Karl Denson keeps an open mind when it comes to music | ParkRecord.com

Karl Denson keeps an open mind when it comes to music

Saxophonist brings Tiny Universe to O.P. Rockwell

One of the perks of Karl Denson's job as a jazz and funk saxophonist is meeting people during his tours.

Throughout the 30 years of touring, Denson and his band Tiny Universe have made friends in cities all over the world, including Park City.

So, Denson is looking forward to Saturday's gig at O.P. Rockwell.

"I have a lot of really good friends in Utah," Denson said during an interview with The Park Record. "That's the advantage of touring over all of these years. You make a lot of friends and you can see them on a regular basis. So, I'm coming to see some friends and play some music for them."

The show will feature an array of songs, including ones that were recorded for Tiny Universe's new album.

"We are also writing more new stuff," he said. "I know it's taking us a long time to do this album, but my records always take a long time to do."

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Unlike some bands who come up with themes for albums, Denson and his bandmates — guitarist DJ Williams, drummer Alan Evans, bassist Chris Stillwell, keyboardist David Veith, trumpeter Chris Littlefield and slide and lap-steel guitarist Seth Freeman — just want to create the best music they can.

"We wanted to write some good songs," Denson said. "I want to make something that sounds as good as is does the first time you hear it."

He also wanted to record more original work.

"The last record we did ('New Ammo') had a lot of covers," he said. "This one will have a lot more original tunes."

Throughout the years, Denson has honed his craft playing with Tiny Universe, but also branching out and playing with other musicians and groups such as the Allman Brothers Band and Phil Lesh from the Grateful Dead, as well as funk and reggae band Slightly Stoopid.

"Collaborating with other people is always a good opportunity to learn something if you're paying attention," Denson said. "When I get to play with different people like Phil or Anders Osborne, it's really just about listening and making myself fit into whatever they have to offer."

Denson said he tries to play what's appropriate to the music.

"Collaborations also teach you how to play music better on your own," he said. "You can spread yourself a little thin on purpose and be open to whatever comes up, because you don't want to get stuck putting a square peg into a round hole."

Denson's philosophy about having an open mind came during an epiphany he had when he was 18.

"I realized that playing jazz is probably not going to pay all the bills," he said with a laugh. "While I grew up playing all kids of music, I'm definitely a jazz guy at heart. But I did, however, start to diversify when I was 20 or 21 and started thinking more broadly."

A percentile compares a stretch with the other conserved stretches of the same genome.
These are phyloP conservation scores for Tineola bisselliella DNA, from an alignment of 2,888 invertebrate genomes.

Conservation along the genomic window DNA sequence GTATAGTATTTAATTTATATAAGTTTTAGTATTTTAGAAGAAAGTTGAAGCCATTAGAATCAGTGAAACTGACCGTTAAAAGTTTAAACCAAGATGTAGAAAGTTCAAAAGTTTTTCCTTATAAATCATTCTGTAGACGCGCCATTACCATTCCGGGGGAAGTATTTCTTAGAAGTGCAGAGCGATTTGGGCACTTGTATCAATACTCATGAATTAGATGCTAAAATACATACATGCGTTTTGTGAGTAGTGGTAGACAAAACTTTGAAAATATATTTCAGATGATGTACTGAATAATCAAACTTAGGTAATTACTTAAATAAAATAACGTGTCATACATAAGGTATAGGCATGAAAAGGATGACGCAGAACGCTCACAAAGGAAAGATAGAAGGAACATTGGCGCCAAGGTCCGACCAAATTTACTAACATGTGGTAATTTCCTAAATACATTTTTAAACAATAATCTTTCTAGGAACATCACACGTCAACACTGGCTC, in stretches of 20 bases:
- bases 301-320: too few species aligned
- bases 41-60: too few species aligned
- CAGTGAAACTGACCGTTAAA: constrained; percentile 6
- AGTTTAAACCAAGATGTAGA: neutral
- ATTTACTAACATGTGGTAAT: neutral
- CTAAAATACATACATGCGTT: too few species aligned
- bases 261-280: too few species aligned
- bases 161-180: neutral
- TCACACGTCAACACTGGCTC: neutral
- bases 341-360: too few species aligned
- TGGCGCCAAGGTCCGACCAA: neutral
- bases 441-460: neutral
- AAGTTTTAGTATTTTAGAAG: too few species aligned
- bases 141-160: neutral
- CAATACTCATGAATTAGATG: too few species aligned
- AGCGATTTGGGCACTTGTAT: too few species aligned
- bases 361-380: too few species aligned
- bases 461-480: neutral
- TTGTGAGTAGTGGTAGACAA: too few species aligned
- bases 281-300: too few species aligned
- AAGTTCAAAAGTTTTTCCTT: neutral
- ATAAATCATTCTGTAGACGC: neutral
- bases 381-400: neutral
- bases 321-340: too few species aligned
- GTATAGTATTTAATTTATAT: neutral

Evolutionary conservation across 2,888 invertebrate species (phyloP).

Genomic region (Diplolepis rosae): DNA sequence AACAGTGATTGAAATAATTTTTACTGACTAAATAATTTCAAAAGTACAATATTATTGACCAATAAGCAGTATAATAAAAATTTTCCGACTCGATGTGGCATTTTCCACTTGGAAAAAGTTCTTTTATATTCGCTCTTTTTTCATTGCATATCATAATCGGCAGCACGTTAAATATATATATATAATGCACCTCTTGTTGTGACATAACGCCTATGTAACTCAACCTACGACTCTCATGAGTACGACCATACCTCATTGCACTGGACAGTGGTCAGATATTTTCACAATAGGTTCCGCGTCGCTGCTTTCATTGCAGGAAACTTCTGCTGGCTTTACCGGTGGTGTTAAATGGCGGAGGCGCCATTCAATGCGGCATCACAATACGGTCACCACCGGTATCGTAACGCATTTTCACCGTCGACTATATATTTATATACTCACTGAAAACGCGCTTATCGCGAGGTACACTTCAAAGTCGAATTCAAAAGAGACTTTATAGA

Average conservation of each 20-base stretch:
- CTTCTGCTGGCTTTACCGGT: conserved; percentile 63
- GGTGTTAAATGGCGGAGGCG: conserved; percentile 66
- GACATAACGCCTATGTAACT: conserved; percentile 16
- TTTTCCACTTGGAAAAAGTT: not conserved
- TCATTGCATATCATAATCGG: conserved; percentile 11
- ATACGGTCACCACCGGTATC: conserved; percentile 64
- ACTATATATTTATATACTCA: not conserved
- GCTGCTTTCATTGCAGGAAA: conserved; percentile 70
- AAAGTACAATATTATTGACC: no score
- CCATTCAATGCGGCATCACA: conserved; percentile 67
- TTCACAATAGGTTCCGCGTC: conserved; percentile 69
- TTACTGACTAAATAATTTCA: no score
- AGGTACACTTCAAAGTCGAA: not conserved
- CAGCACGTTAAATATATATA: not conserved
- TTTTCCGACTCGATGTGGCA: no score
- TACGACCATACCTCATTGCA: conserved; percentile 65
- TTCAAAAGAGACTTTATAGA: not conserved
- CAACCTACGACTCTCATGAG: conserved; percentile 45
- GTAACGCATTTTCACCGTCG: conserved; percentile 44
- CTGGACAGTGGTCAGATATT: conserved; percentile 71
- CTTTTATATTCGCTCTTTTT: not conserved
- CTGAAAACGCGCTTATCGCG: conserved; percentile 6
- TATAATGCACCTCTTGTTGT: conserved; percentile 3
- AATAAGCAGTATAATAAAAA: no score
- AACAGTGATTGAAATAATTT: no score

While thinking broadly opened many doors for Denson, he still needed to be ready to step through those doors.

"My dad would always say, 'Luck favors the prepared,'" Denson said. "So, I practiced hard and learned how to play my instrument well. "

He also began writing songs.

"So when I got my first record deal, I had a cache of tunes ready to go," Denson said.

The saxophonist also has a policy when looking for other musicians to perform with.

"I try to find players who are strong," he said. "Since most of our shows are jazz gigs, they have to know how to play. Then they have to have an open mind to be able to hear other things.

"We call the band Tiny Universe because it's definitely a learning curve that comes with it. When someone joins us, they get thrown a lot of musical curve balls."

Over the past three decades, Denson has found he gets more satisfaction by playing the type of music he wants to play.

"I don't really get caught up in other people's expectations," he said. "But my biggest challenge is that sometimes I am too broad.

"That's something I'm trying to streamline, but at the same time you can see as a band we've come a long way bridging all of these different musical avenues."

There are still a bunch of artists Denson would like to work with.

"Right now, I'm listening to my hip-hop mix and there's J. Cole, Childish Gambino, Kendrik Lamar and Drake," he said. "Any of those guys would be fun to hang out and play music with."

Denson would also like to work with singer and songwriter Patty Griffin.

"She is one of my favorite singers," he said. "Oh, and I just discovered Andrew Bird. There is great stuff out there. And they make me want to do something that lasts."

Making something that lasts is why it's taking Tiny Universe a long time to record the new album.

"I think we already have 11 songs, but we're going back into the studio to knock out probably another five or six in order to get to a more cohesive track listing," Denson said. "Right now, the album is a little too scattered. We listened to it, and decided to go back and write new songs."

When asked about a projected release date, Denson laughed.

"I can tell you one, but I would be guessing," he said.

Karl Denson's Tiny Universe will perform at 9 p.m. on Saturday, July 15, at O.P. Rockwell, 268 Main St. Bonanza Town and Elektric Voodoo will open the show. For information and tickets, visit http://www.oprockwell.com. For information about Karl Denson, visit karldenson.com.